Guest Blog Post: Insurance and Youth Volunteers

Many volunteers spend their time with non-profit organizations because the purpose and vision of what you’re doing in your communities resonates with their own goals, passions, and motivation to give back. Having volunteers comes with benefits and risks. Having youth volunteers may invite different benefits and risks than having only adult volunteers.

As an organization, an important step to take is to make sure that you have insurance in place that you understand and regularly review, to protect both the non-profit and the youth who work and volunteer with your organization.

What is insurance and why does your organization need an insurance advisor?

Insurance is a way of managing risks. When you buy insurance, you transfer the cost of a potential loss to the insurance company in exchange for a fee, known as the premium.

Your relationship with your insurance advisor is important, they are a resource who can explain how an insurance policy can protect both the non-profit and the volunteers. They can recommend the coverage you may need for your organization. Insurance advisors can help you to better understand where and how your volunteers can be protected.

Decision making surrounding risk management should be a normal part of your organization’s planning and structure. This will involve identifying risk of injury or loss to all parties, the participants, the volunteers, and your organization during the organization’s activities. While considering the possible vulnerability of both the receiver of the services and the youth volunteer, there may be higher risk that either could be harmed due to the challenges of working with youth volunteers (more supervision and training is usually required). Measures can be taken to minimize, prevent or eliminate the risk once identified.

The Victoria Foundation1 shares in their risk management tip sheet1 that “Risk Management in volunteer programs is necessary because of ethical and legal duty of care. 

Volunteer managers are obligated to:

  • Prevent harm to others including volunteers, staff, clients, and stakeholders.
  • Reduce the probability and size of operational losses or harm.
  • Stimulate recovery from these losses and rebuild reputation and strength.”

Legal Duty of care as defined by Public Safety Canada2 is “the obligation to exercise a level of care towards an individual, as is reasonable in all the circumstances, to avoid injury to that individual or their property. Duty of care is based upon the relationship of the parties, the negligent act or omission and the reasonable foreseeability of loss to that individual. A negligent act is an unintentional but careless act, which results in loss. Only a negligent act will be regarded as having breached a duty of care.” 2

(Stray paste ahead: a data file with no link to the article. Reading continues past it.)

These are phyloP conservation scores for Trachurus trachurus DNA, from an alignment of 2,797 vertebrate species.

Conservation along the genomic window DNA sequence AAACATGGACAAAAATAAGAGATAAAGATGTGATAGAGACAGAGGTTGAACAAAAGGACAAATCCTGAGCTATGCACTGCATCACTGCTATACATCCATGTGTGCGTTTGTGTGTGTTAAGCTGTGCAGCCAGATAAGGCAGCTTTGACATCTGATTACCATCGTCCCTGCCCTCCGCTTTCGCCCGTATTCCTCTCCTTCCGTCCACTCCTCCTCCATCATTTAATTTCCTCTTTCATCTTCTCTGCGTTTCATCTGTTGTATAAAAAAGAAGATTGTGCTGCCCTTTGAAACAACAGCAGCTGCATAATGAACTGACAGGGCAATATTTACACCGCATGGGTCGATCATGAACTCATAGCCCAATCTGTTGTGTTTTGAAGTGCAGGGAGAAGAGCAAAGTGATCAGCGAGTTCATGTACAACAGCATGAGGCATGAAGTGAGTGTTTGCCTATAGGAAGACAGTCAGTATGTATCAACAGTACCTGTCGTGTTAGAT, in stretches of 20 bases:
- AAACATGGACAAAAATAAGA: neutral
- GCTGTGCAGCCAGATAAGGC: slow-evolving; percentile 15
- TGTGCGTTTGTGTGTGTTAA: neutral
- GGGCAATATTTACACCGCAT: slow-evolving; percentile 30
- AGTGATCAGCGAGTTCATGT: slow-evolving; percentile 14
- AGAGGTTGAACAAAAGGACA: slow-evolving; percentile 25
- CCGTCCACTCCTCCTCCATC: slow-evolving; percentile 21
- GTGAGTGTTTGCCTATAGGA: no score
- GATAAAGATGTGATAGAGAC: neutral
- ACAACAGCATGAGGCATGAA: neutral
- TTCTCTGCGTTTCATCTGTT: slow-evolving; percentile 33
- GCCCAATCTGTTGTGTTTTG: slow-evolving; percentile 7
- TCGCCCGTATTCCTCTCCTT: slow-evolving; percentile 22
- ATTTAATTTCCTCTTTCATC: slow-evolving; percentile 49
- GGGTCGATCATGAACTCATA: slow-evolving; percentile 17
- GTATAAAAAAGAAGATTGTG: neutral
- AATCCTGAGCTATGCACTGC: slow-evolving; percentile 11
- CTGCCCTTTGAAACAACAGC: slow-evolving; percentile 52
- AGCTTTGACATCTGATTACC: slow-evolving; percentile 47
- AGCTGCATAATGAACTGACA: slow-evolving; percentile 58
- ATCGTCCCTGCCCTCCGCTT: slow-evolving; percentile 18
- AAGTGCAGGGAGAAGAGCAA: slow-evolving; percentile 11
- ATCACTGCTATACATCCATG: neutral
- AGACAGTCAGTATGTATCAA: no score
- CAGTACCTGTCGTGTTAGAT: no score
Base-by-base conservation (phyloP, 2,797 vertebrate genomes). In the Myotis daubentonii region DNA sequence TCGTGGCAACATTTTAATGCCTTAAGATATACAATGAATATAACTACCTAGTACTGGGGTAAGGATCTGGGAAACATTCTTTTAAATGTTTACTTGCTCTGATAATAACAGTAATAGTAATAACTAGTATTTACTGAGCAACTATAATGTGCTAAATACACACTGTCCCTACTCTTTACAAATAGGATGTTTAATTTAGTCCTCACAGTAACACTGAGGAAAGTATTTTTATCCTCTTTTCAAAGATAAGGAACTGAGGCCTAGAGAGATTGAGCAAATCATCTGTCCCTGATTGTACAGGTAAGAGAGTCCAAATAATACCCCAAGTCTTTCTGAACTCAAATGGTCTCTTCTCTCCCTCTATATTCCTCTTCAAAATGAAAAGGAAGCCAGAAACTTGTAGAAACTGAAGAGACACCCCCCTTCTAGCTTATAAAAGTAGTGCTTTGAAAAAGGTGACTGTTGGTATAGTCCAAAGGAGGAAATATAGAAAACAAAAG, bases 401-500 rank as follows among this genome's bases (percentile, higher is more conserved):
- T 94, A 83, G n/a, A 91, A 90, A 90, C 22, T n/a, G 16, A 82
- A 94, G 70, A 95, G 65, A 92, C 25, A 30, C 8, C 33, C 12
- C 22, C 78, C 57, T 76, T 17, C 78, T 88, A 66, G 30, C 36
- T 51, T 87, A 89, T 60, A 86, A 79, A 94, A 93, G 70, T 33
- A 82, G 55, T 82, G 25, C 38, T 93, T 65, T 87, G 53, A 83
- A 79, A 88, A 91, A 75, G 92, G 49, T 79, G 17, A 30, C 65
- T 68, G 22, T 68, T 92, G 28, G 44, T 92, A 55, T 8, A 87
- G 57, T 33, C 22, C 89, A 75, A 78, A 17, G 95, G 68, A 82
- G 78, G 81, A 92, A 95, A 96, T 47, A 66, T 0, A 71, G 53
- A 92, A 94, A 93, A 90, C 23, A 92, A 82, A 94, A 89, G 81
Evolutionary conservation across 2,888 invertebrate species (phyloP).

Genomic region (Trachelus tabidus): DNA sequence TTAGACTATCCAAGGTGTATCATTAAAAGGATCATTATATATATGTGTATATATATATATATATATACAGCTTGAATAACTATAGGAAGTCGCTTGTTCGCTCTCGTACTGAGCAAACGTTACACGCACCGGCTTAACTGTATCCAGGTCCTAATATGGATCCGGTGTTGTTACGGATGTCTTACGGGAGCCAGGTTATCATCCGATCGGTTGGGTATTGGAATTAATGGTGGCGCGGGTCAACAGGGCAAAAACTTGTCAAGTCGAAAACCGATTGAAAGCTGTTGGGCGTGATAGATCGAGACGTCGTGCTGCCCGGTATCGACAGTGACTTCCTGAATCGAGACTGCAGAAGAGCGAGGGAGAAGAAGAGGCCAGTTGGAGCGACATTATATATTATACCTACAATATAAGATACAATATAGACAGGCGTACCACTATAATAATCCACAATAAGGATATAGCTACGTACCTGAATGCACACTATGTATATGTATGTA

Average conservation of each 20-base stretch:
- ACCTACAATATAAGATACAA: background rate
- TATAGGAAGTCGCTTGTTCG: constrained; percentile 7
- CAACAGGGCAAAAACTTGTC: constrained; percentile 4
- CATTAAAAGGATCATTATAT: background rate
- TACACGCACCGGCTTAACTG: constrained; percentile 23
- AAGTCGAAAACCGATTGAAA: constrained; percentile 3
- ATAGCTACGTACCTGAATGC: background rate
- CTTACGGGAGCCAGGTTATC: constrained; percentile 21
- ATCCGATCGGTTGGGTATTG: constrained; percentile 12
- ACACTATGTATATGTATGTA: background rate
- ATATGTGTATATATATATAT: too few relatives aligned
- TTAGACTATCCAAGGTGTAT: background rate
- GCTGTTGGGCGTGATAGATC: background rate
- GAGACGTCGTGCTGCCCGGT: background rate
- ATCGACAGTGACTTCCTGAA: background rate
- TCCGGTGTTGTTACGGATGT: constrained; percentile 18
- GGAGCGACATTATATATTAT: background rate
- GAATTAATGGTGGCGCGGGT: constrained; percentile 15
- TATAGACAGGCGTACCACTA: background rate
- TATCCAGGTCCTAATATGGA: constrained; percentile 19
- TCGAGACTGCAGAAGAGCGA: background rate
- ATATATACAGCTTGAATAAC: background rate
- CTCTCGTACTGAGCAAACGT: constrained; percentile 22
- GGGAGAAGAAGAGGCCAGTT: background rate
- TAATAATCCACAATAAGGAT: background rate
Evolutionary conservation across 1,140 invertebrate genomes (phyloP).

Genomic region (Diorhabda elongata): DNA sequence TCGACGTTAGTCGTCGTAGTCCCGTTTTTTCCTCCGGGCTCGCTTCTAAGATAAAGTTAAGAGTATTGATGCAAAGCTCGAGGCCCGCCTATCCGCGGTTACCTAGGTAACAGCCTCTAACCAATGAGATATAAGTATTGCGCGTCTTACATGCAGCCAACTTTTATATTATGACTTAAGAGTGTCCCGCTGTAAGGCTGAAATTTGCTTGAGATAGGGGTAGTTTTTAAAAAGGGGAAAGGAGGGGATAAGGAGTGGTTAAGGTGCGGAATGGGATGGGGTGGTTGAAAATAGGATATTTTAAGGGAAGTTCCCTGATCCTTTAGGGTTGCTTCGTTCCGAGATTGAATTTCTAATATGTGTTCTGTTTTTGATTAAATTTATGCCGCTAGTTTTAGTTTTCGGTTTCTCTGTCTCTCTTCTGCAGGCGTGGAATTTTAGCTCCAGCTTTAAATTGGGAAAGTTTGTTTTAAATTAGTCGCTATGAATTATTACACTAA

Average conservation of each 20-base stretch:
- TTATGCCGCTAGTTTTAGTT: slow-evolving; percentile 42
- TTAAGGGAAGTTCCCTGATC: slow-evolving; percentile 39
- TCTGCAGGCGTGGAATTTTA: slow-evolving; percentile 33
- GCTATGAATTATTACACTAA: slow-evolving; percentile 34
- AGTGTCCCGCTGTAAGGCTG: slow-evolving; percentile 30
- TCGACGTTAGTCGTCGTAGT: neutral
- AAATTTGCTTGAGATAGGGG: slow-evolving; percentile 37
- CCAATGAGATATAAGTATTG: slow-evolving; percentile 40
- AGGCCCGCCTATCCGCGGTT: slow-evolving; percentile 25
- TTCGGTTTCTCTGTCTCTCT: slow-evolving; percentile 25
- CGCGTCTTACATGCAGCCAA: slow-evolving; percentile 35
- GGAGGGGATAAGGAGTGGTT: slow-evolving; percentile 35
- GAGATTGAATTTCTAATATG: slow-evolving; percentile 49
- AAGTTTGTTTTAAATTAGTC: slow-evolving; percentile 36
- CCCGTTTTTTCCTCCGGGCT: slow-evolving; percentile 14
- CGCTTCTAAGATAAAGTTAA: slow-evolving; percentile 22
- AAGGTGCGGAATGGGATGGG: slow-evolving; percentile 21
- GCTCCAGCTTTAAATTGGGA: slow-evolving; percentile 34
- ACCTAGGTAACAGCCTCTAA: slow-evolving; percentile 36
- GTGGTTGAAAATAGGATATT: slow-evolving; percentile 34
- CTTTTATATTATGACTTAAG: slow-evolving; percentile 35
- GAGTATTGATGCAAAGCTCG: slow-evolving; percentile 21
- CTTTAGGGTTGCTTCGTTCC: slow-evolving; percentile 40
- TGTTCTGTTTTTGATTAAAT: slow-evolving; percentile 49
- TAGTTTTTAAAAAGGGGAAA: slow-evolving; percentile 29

Many non-profit organizations’ activities need volunteers; those who provide a service or activity, assisting the community at large, without receiving a salary or wage for their service or activity. These organizations have a duty of care towards volunteers, just as the volunteers also have a duty of care to the individuals or organizations they are serving. Due to the vulnerability of the youth volunteers, the expectations surrounding duty of care towards the youth can be higher.

Insurance risk

There are benefits to understanding the various types of risks to consider from an insurance perspective.

  • Liability Risk: Encompasses the financial impact of being sued resulting from causing unintended injury or damage to other parties.
  • Financial Risk: Risk associated with financing and other financial transactions.
  • Property Risk: Relates mostly to damage or destruction of property such as a home, building, farm, or vehicles. The financial impact of rebuilding or replacing it can be substantial.
  • Personal Risk: Anything that exposes you to the risk of losing something of value. Usually, personal risk is associated with your financial investments and insurance.

Your organization is exposed to risk through the actions of your activities. There are several ways you can manage these risks.

  • Reduce: Lessen the potential damage that could be caused by a hazard or danger.

While working with youth volunteers, you could have guidelines and rules in place that allow the youth to participate in certain activities, under strict measures and supervision.

  • Eliminate: Remove hazards or avoid activities that negatively impact the organization or exceed risk tolerance.